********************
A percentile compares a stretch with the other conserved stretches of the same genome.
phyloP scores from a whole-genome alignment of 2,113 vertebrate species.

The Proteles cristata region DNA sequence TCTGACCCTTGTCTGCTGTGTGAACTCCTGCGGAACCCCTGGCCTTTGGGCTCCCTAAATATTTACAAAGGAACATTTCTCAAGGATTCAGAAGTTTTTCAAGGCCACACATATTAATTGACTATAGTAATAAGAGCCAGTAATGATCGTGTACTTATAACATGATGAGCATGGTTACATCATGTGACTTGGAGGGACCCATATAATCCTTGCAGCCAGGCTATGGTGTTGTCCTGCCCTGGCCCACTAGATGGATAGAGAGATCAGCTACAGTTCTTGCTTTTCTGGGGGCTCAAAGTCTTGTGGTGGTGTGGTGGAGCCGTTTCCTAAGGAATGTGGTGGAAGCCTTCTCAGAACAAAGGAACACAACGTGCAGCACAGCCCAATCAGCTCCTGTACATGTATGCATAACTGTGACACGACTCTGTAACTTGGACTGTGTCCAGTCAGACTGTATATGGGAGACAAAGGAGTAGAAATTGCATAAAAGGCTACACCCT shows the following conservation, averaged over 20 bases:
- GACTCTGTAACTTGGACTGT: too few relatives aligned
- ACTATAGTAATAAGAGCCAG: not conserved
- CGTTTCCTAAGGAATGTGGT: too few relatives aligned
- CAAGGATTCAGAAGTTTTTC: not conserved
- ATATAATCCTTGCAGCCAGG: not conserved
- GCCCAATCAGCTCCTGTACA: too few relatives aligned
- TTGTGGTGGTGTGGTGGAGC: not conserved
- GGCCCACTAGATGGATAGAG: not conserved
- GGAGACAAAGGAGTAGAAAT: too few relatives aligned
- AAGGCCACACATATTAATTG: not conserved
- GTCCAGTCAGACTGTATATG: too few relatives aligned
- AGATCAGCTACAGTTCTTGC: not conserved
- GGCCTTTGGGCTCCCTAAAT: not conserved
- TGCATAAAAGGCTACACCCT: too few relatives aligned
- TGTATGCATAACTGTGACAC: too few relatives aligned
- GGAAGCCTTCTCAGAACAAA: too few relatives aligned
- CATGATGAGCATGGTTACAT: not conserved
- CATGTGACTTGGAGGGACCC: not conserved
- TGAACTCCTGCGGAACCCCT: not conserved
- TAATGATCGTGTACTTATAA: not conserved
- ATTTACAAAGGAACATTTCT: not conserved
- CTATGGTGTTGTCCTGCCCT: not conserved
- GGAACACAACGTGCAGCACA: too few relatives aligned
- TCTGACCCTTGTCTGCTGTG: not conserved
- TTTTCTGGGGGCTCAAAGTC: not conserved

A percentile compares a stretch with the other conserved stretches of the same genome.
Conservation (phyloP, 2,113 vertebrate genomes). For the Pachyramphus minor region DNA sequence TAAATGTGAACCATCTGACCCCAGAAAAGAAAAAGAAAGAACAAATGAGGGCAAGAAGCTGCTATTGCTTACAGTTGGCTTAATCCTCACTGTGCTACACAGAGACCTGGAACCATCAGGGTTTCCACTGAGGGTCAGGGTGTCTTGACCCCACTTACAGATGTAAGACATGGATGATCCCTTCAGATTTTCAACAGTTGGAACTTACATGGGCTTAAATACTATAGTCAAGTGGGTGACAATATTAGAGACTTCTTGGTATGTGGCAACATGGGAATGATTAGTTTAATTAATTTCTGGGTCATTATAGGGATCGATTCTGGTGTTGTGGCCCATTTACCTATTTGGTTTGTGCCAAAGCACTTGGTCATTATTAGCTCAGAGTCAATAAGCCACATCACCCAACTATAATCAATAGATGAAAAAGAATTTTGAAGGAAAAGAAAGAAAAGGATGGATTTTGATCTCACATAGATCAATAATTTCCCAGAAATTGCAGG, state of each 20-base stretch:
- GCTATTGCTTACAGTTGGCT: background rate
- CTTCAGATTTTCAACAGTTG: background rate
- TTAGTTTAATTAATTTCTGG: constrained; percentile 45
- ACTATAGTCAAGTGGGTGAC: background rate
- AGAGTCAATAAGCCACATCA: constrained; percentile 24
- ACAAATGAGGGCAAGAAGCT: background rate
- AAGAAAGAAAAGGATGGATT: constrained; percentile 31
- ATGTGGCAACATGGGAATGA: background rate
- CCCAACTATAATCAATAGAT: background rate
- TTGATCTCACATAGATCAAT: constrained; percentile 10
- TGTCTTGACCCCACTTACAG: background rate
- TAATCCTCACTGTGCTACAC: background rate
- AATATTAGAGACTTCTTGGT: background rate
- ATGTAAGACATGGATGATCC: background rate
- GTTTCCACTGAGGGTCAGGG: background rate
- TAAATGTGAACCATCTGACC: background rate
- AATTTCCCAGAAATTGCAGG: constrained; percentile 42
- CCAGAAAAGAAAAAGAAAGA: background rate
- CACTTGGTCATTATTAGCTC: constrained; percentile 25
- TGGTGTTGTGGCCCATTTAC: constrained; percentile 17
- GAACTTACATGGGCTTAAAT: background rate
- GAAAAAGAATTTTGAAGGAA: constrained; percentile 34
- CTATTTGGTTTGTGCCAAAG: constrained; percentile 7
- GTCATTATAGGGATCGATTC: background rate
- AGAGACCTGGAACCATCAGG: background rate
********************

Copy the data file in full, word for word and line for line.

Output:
A percentile compares a stretch with the other conserved stretches of the same genome.
phyloP scores from a whole-genome alignment of 2,113 vertebrate species.

The Proteles cristata region DNA sequence TCTGACCCTTGTCTGCTGTGTGAACTCCTGCGGAACCCCTGGCCTTTGGGCTCCCTAAATATTTACAAAGGAACATTTCTCAAGGATTCAGAAGTTTTTCAAGGCCACACATATTAATTGACTATAGTAATAAGAGCCAGTAATGATCGTGTACTTATAACATGATGAGCATGGTTACATCATGTGACTTGGAGGGACCCATATAATCCTTGCAGCCAGGCTATGGTGTTGTCCTGCCCTGGCCCACTAGATGGATAGAGAGATCAGCTACAGTTCTTGCTTTTCTGGGGGCTCAAAGTCTTGTGGTGGTGTGGTGGAGCCGTTTCCTAAGGAATGTGGTGGAAGCCTTCTCAGAACAAAGGAACACAACGTGCAGCACAGCCCAATCAGCTCCTGTACATGTATGCATAACTGTGACACGACTCTGTAACTTGGACTGTGTCCAGTCAGACTGTATATGGGAGACAAAGGAGTAGAAATTGCATAAAAGGCTACACCCT shows the following conservation, averaged over 20 bases:
- GACTCTGTAACTTGGACTGT: too few relatives aligned
- ACTATAGTAATAAGAGCCAG: not conserved
- CGTTTCCTAAGGAATGTGGT: too few relatives aligned
- CAAGGATTCAGAAGTTTTTC: not conserved
- ATATAATCCTTGCAGCCAGG: not conserved
- GCCCAATCAGCTCCTGTACA: too few relatives aligned
- TTGTGGTGGTGTGGTGGAGC: not conserved
- GGCCCACTAGATGGATAGAG: not conserved
- GGAGACAAAGGAGTAGAAAT: too few relatives aligned
- AAGGCCACACATATTAATTG: not conserved
- GTCCAGTCAGACTGTATATG: too few relatives aligned
- AGATCAGCTACAGTTCTTGC: not conserved
- GGCCTTTGGGCTCCCTAAAT: not conserved
- TGCATAAAAGGCTACACCCT: too few relatives aligned
- TGTATGCATAACTGTGACAC: too few relatives aligned
- GGAAGCCTTCTCAGAACAAA: too few relatives aligned
- CATGATGAGCATGGTTACAT: not conserved
- CATGTGACTTGGAGGGACCC: not conserved
- TGAACTCCTGCGGAACCCCT: not conserved
- TAATGATCGTGTACTTATAA: not conserved
- ATTTACAAAGGAACATTTCT: not conserved
- CTATGGTGTTGTCCTGCCCT: not conserved
- GGAACACAACGTGCAGCACA: too few relatives aligned
- TCTGACCCTTGTCTGCTGTG: not conserved
- TTTTCTGGGGGCTCAAAGTC: not conserved

A percentile compares a stretch with the other conserved stretches of the same genome.
Conservation (phyloP, 2,113 vertebrate genomes). For the Pachyramphus minor region DNA sequence TAAATGTGAACCATCTGACCCCAGAAAAGAAAAAGAAAGAACAAATGAGGGCAAGAAGCTGCTATTGCTTACAGTTGGCTTAATCCTCACTGTGCTACACAGAGACCTGGAACCATCAGGGTTTCCACTGAGGGTCAGGGTGTCTTGACCCCACTTACAGATGTAAGACATGGATGATCCCTTCAGATTTTCAACAGTTGGAACTTACATGGGCTTAAATACTATAGTCAAGTGGGTGACAATATTAGAGACTTCTTGGTATGTGGCAACATGGGAATGATTAGTTTAATTAATTTCTGGGTCATTATAGGGATCGATTCTGGTGTTGTGGCCCATTTACCTATTTGGTTTGTGCCAAAGCACTTGGTCATTATTAGCTCAGAGTCAATAAGCCACATCACCCAACTATAATCAATAGATGAAAAAGAATTTTGAAGGAAAAGAAAGAAAAGGATGGATTTTGATCTCACATAGATCAATAATTTCCCAGAAATTGCAGG, state of each 20-base stretch:
- GCTATTGCTTACAGTTGGCT: background rate
- CTTCAGATTTTCAACAGTTG: background rate
- TTAGTTTAATTAATTTCTGG: constrained; percentile 45
- ACTATAGTCAAGTGGGTGAC: background rate
- AGAGTCAATAAGCCACATCA: constrained; percentile 24
- ACAAATGAGGGCAAGAAGCT: background rate
- AAGAAAGAAAAGGATGGATT: constrained; percentile 31
- ATGTGGCAACATGGGAATGA: background rate
- CCCAACTATAATCAATAGAT: background rate
- TTGATCTCACATAGATCAAT: constrained; percentile 10
- TGTCTTGACCCCACTTACAG: background rate
- TAATCCTCACTGTGCTACAC: background rate
- AATATTAGAGACTTCTTGGT: background rate
- ATGTAAGACATGGATGATCC: background rate
- GTTTCCACTGAGGGTCAGGG: background rate
- TAAATGTGAACCATCTGACC: background rate
- AATTTCCCAGAAATTGCAGG: constrained; percentile 42
- CCAGAAAAGAAAAAGAAAGA: background rate
- CACTTGGTCATTATTAGCTC: constrained; percentile 25
- TGGTGTTGTGGCCCATTTAC: constrained; percentile 17
- GAACTTACATGGGCTTAAAT: background rate
- GAAAAAGAATTTTGAAGGAA: constrained; percentile 34
- CTATTTGGTTTGTGCCAAAG: constrained; percentile 7
- GTCATTATAGGGATCGATTC: background rate
- AGAGACCTGGAACCATCAGG: background rate